# Voronoi tessellation with known cell areas and unknown seeds

I would like to create a Voronoi tessellation inside a square of known dimensions. I know that I can plot a set of known seeds that will result in a set of cells with discrete areas; however, is it possible to find an unknown set of seeds that will result in cells of known areas?

For instance, if I have a square with an area of 100 square units, and I want to create 4 cells with respective areas of 50, 20, 20, and 10 square units, is there an algorithm that will produce a set of seeds that would result in cells of these areas when plotted?

UPDATE

I've been asked to describe exactly what I need and restrictions on how to get there. Here's an example that will produce a rough approximation of Figure 1 in this document, from the comments.

Suppose that I have a square 300 units by 300 units in which I would like to make a Voronoi tessellation to visualize a data set. In that tessellation, I'd like to have 8 cells with the following areas (in square units):

• 2,250
• 3,375
• 9,000
• 11,250
• 12,375
• 12,375
• 18,000
• 21,375

I plug these areas, possible along with the total area of 90,000 square units, into the Magic Voronoi Algorithm™, which could have several steps, and it gives me these points:

• A (110, 88)
• B (153, 63)
• C (183, 113)
• D (209, 185)
• E (89, 197)
• F (74, 138)
• G (113, 145)
• H (148, 158)

When I plot these points, it results in this diagram (I can't post images directly into questions yet, so feel free to edit this is you're able to do so).

The order and position of the cells don't matter, but I'd prefer something like this (irregular polygons, sort of like a kaleidoscope) rather than diagonal slices of a square like Henry suggested below. I guess my goal is to be able to see, at a glance, the sizes of these cells in relation to one another (e.g., G is smaller than D; or A, B, and C are all similar in size). Is there anything like this Magic Voronoi Algorithm™, or am I thinking too wishfully here?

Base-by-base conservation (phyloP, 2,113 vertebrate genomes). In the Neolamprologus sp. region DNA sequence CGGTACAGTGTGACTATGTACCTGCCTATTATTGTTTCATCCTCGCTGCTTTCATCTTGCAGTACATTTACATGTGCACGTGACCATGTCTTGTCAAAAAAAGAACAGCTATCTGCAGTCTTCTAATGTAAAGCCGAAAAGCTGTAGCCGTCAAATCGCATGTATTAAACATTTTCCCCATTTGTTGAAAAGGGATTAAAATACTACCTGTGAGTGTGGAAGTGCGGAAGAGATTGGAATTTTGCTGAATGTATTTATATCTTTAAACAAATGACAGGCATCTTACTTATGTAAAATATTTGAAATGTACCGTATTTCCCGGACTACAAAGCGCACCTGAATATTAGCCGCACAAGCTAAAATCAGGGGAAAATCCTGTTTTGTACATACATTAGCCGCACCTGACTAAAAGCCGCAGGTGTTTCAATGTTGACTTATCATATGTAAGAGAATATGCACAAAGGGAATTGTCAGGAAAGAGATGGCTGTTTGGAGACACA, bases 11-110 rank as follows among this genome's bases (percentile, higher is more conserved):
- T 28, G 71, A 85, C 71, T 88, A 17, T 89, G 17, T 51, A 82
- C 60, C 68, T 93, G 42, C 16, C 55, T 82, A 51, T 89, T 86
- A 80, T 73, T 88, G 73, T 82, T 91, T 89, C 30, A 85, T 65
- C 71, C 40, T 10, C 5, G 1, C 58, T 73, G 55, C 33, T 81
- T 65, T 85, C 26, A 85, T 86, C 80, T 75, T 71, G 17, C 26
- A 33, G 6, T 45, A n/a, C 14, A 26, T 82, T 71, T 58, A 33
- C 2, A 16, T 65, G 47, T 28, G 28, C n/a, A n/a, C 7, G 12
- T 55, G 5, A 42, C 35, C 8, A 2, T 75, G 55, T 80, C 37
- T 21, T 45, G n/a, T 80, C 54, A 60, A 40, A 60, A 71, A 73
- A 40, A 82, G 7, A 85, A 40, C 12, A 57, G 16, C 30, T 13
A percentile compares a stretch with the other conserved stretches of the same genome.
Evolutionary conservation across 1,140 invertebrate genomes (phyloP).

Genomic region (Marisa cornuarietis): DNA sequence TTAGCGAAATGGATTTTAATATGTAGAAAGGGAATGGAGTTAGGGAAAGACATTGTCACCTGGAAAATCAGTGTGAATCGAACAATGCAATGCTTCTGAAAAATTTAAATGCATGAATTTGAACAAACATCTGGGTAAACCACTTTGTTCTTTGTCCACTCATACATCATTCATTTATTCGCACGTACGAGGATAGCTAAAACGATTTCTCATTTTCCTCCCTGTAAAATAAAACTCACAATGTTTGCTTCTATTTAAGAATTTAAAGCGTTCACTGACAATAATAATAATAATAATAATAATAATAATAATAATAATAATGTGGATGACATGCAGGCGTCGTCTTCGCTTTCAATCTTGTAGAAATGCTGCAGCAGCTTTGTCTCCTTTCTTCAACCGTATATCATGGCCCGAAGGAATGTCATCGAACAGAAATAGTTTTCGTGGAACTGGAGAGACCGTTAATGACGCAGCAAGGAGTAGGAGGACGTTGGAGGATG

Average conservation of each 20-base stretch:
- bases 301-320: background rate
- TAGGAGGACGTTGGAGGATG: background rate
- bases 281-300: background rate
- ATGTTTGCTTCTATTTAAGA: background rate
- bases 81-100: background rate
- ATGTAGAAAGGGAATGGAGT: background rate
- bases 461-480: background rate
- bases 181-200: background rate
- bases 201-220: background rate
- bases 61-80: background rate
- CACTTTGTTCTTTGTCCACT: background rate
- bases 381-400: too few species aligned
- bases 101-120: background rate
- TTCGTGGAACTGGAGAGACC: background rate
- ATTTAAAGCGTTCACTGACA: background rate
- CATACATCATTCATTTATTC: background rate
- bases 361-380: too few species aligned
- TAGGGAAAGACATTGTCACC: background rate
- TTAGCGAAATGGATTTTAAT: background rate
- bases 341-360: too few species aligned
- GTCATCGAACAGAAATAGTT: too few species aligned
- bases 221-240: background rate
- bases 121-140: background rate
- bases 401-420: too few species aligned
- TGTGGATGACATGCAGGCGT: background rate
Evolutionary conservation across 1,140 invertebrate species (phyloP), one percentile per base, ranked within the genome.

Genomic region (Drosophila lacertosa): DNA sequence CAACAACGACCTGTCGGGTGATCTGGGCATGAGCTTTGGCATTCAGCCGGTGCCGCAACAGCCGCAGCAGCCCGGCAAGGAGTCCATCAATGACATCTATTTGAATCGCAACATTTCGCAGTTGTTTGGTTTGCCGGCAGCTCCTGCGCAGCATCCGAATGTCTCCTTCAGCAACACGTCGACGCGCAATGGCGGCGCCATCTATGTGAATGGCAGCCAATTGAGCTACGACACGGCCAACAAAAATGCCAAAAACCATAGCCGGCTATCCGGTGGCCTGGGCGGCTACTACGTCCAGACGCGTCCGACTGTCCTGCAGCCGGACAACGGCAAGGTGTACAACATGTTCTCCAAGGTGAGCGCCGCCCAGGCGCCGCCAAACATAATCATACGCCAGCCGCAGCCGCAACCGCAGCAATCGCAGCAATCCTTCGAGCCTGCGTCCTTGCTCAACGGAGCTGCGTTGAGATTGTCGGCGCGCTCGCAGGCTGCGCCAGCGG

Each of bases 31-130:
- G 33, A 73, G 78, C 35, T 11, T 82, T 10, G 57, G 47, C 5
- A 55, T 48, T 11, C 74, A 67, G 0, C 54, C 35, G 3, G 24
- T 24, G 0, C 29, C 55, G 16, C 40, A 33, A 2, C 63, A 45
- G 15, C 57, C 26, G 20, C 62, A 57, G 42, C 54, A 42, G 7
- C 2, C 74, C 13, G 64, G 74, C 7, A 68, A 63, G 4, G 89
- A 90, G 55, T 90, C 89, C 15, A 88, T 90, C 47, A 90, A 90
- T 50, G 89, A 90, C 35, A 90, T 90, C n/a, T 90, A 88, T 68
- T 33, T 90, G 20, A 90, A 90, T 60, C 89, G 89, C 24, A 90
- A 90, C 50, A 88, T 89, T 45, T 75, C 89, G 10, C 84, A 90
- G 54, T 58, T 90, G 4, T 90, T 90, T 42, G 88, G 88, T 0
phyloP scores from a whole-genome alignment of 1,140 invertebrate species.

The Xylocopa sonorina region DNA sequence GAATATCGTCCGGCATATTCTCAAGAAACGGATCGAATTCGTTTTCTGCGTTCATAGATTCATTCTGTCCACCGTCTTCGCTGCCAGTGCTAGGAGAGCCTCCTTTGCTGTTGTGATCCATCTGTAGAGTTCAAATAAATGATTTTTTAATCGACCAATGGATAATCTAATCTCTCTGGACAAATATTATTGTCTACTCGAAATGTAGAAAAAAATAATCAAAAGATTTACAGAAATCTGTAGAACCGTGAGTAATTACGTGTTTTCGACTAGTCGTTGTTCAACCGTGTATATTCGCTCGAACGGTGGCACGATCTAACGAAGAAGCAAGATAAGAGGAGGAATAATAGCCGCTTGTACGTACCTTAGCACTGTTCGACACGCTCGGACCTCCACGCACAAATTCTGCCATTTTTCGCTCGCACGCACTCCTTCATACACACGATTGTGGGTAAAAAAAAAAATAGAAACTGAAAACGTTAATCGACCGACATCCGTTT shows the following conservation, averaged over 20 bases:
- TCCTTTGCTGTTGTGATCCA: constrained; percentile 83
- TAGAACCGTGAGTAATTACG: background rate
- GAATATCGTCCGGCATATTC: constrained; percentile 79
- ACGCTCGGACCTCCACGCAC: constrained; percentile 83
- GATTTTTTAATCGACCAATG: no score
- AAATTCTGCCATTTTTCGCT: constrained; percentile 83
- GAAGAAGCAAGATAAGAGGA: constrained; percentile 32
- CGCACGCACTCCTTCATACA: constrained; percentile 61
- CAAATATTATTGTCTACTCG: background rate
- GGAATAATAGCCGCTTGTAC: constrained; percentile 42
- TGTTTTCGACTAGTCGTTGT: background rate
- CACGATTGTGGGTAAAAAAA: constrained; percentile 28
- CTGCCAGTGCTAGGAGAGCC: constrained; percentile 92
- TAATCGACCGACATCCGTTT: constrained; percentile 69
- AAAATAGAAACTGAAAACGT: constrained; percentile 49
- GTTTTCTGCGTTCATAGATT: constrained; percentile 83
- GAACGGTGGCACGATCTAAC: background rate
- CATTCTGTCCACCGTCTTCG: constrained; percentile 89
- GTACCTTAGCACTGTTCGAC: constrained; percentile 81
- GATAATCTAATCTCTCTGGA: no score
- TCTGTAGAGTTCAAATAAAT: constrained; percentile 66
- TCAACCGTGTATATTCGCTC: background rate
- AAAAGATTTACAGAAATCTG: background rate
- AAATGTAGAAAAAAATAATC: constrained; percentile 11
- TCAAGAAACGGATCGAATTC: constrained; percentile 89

• Most dissections of a square won't be Voronoi tessellations. There's probably much more here than you need or want to know, but it may help: cs.umb.edu/~eb/dirichlet/RecognizingDTs.pdf – Ethan Bolker Dec 7 '17 at 0:21
• (continued) Perhaps Theorem 18 (page 194) answers your question. – Ethan Bolker Dec 7 '17 at 0:35
• @EthanBolker Thank you for the link. I am not a mathematician by any stretch of the term, so I realize that I may not be phrasing everything correctly, but I am definitely looking for a Voronoi tessellation as opposed to any other dissection of a square. For instance, if you drew a square around Figure 1 in the document you linked and extended the outermost lines until they intersected the square, the figure would be along the lines of what I need. – catholiccomposer Dec 7 '17 at 1:27
• I may be able to help if you can describe exactly what you need and restrictions on how to get there. We can continue this discussion offline if you wish - it's easy to find my email address. – Ethan Bolker Dec 7 '17 at 13:44

## 1 Answer

Place the four points on a diagonal of the square

Something like this (not drawn to scale) • While this does technically fit the requirements, I'm interested in something with a more traditional Voronoi shape. See my comment above for a (hopefully) better explanation. – catholiccomposer Dec 7 '17 at 1:36